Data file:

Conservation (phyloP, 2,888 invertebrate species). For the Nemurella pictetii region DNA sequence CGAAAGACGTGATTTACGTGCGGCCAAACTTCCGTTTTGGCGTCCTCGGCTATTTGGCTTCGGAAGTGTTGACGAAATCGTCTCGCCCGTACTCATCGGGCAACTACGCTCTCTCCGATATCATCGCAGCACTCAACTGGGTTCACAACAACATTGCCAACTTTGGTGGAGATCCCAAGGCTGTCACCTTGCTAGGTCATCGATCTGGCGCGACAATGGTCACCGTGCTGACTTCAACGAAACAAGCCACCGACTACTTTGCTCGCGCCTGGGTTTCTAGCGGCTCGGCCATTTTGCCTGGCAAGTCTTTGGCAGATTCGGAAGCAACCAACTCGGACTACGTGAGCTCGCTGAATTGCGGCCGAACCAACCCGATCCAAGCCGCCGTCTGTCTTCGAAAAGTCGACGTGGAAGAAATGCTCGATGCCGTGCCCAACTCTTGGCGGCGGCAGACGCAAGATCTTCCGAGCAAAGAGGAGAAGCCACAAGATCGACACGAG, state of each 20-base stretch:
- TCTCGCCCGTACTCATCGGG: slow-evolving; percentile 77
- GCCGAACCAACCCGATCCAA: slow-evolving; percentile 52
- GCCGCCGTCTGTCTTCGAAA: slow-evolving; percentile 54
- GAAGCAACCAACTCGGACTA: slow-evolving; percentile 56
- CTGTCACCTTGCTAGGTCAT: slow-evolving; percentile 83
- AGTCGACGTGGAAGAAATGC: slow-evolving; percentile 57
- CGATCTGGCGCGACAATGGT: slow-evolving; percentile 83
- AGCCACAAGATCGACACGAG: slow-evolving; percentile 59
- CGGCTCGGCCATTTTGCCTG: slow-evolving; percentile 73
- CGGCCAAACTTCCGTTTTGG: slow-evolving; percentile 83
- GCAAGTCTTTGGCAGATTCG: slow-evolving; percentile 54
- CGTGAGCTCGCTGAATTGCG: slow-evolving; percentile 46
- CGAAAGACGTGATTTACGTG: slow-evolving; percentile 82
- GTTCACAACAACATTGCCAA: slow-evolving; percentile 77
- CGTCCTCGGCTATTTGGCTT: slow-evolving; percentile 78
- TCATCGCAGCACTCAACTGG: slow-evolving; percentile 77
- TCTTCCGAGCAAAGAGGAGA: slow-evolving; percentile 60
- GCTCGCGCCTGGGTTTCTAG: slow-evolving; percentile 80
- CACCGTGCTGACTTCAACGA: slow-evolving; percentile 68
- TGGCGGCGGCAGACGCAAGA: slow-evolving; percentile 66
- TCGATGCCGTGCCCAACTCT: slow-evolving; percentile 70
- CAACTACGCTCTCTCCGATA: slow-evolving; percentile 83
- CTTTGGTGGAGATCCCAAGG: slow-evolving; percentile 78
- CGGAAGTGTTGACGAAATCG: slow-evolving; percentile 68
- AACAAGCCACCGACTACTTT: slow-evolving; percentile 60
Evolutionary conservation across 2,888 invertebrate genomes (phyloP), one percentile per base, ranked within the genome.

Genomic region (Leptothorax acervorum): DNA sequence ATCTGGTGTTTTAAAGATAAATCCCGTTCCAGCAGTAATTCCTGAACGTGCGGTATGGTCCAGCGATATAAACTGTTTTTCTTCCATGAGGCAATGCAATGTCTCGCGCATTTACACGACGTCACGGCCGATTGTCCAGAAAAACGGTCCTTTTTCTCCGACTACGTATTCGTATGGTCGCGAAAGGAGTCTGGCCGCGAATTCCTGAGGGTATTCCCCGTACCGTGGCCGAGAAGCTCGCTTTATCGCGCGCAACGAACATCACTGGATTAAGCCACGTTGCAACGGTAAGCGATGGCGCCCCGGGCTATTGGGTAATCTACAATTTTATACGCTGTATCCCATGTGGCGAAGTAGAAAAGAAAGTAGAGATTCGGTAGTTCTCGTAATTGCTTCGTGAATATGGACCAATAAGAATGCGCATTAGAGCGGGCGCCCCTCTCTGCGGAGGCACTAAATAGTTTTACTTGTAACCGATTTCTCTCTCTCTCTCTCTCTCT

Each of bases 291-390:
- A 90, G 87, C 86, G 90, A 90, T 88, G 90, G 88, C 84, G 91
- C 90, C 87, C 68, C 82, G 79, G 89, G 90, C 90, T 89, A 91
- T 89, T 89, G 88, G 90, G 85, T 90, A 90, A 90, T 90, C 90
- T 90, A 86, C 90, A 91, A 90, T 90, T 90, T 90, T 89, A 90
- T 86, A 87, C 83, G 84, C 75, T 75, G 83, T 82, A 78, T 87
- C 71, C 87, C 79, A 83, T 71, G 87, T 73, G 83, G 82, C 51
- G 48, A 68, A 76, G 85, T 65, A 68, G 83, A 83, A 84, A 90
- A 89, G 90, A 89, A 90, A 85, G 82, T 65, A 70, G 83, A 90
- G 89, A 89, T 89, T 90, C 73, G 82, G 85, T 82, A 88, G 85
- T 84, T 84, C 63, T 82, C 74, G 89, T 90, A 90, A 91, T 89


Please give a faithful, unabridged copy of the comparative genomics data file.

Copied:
Conservation (phyloP, 2,888 invertebrate species). For the Nemurella pictetii region DNA sequence CGAAAGACGTGATTTACGTGCGGCCAAACTTCCGTTTTGGCGTCCTCGGCTATTTGGCTTCGGAAGTGTTGACGAAATCGTCTCGCCCGTACTCATCGGGCAACTACGCTCTCTCCGATATCATCGCAGCACTCAACTGGGTTCACAACAACATTGCCAACTTTGGTGGAGATCCCAAGGCTGTCACCTTGCTAGGTCATCGATCTGGCGCGACAATGGTCACCGTGCTGACTTCAACGAAACAAGCCACCGACTACTTTGCTCGCGCCTGGGTTTCTAGCGGCTCGGCCATTTTGCCTGGCAAGTCTTTGGCAGATTCGGAAGCAACCAACTCGGACTACGTGAGCTCGCTGAATTGCGGCCGAACCAACCCGATCCAAGCCGCCGTCTGTCTTCGAAAAGTCGACGTGGAAGAAATGCTCGATGCCGTGCCCAACTCTTGGCGGCGGCAGACGCAAGATCTTCCGAGCAAAGAGGAGAAGCCACAAGATCGACACGAG, state of each 20-base stretch:
- TCTCGCCCGTACTCATCGGG: slow-evolving; percentile 77
- GCCGAACCAACCCGATCCAA: slow-evolving; percentile 52
- GCCGCCGTCTGTCTTCGAAA: slow-evolving; percentile 54
- GAAGCAACCAACTCGGACTA: slow-evolving; percentile 56
- CTGTCACCTTGCTAGGTCAT: slow-evolving; percentile 83
- AGTCGACGTGGAAGAAATGC: slow-evolving; percentile 57
- CGATCTGGCGCGACAATGGT: slow-evolving; percentile 83
- AGCCACAAGATCGACACGAG: slow-evolving; percentile 59
- CGGCTCGGCCATTTTGCCTG: slow-evolving; percentile 73
- CGGCCAAACTTCCGTTTTGG: slow-evolving; percentile 83
- GCAAGTCTTTGGCAGATTCG: slow-evolving; percentile 54
- CGTGAGCTCGCTGAATTGCG: slow-evolving; percentile 46
- CGAAAGACGTGATTTACGTG: slow-evolving; percentile 82
- GTTCACAACAACATTGCCAA: slow-evolving; percentile 77
- CGTCCTCGGCTATTTGGCTT: slow-evolving; percentile 78
- TCATCGCAGCACTCAACTGG: slow-evolving; percentile 77
- TCTTCCGAGCAAAGAGGAGA: slow-evolving; percentile 60
- GCTCGCGCCTGGGTTTCTAG: slow-evolving; percentile 80
- CACCGTGCTGACTTCAACGA: slow-evolving; percentile 68
- TGGCGGCGGCAGACGCAAGA: slow-evolving; percentile 66
- TCGATGCCGTGCCCAACTCT: slow-evolving; percentile 70
- CAACTACGCTCTCTCCGATA: slow-evolving; percentile 83
- CTTTGGTGGAGATCCCAAGG: slow-evolving; percentile 78
- CGGAAGTGTTGACGAAATCG: slow-evolving; percentile 68
- AACAAGCCACCGACTACTTT: slow-evolving; percentile 60
Evolutionary conservation across 2,888 invertebrate genomes (phyloP), one percentile per base, ranked within the genome.

Genomic region (Leptothorax acervorum): DNA sequence ATCTGGTGTTTTAAAGATAAATCCCGTTCCAGCAGTAATTCCTGAACGTGCGGTATGGTCCAGCGATATAAACTGTTTTTCTTCCATGAGGCAATGCAATGTCTCGCGCATTTACACGACGTCACGGCCGATTGTCCAGAAAAACGGTCCTTTTTCTCCGACTACGTATTCGTATGGTCGCGAAAGGAGTCTGGCCGCGAATTCCTGAGGGTATTCCCCGTACCGTGGCCGAGAAGCTCGCTTTATCGCGCGCAACGAACATCACTGGATTAAGCCACGTTGCAACGGTAAGCGATGGCGCCCCGGGCTATTGGGTAATCTACAATTTTATACGCTGTATCCCATGTGGCGAAGTAGAAAAGAAAGTAGAGATTCGGTAGTTCTCGTAATTGCTTCGTGAATATGGACCAATAAGAATGCGCATTAGAGCGGGCGCCCCTCTCTGCGGAGGCACTAAATAGTTTTACTTGTAACCGATTTCTCTCTCTCTCTCTCTCTCT

Each of bases 291-390:
- A 90, G 87, C 86, G 90, A 90, T 88, G 90, G 88, C 84, G 91
- C 90, C 87, C 68, C 82, G 79, G 89, G 90, C 90, T 89, A 91
- T 89, T 89, G 88, G 90, G 85, T 90, A 90, A 90, T 90, C 90
- T 90, A 86, C 90, A 91, A 90, T 90, T 90, T 90, T 89, A 90
- T 86, A 87, C 83, G 84, C 75, T 75, G 83, T 82, A 78, T 87
- C 71, C 87, C 79, A 83, T 71, G 87, T 73, G 83, G 82, C 51
- G 48, A 68, A 76, G 85, T 65, A 68, G 83, A 83, A 84, A 90
- A 89, G 90, A 89, A 90, A 85, G 82, T 65, A 70, G 83, A 90
- G 89, A 89, T 89, T 90, C 73, G 82, G 85, T 82, A 88, G 85
- T 84, T 84, C 63, T 82, C 74, G 89, T 90, A 90, A 91, T 89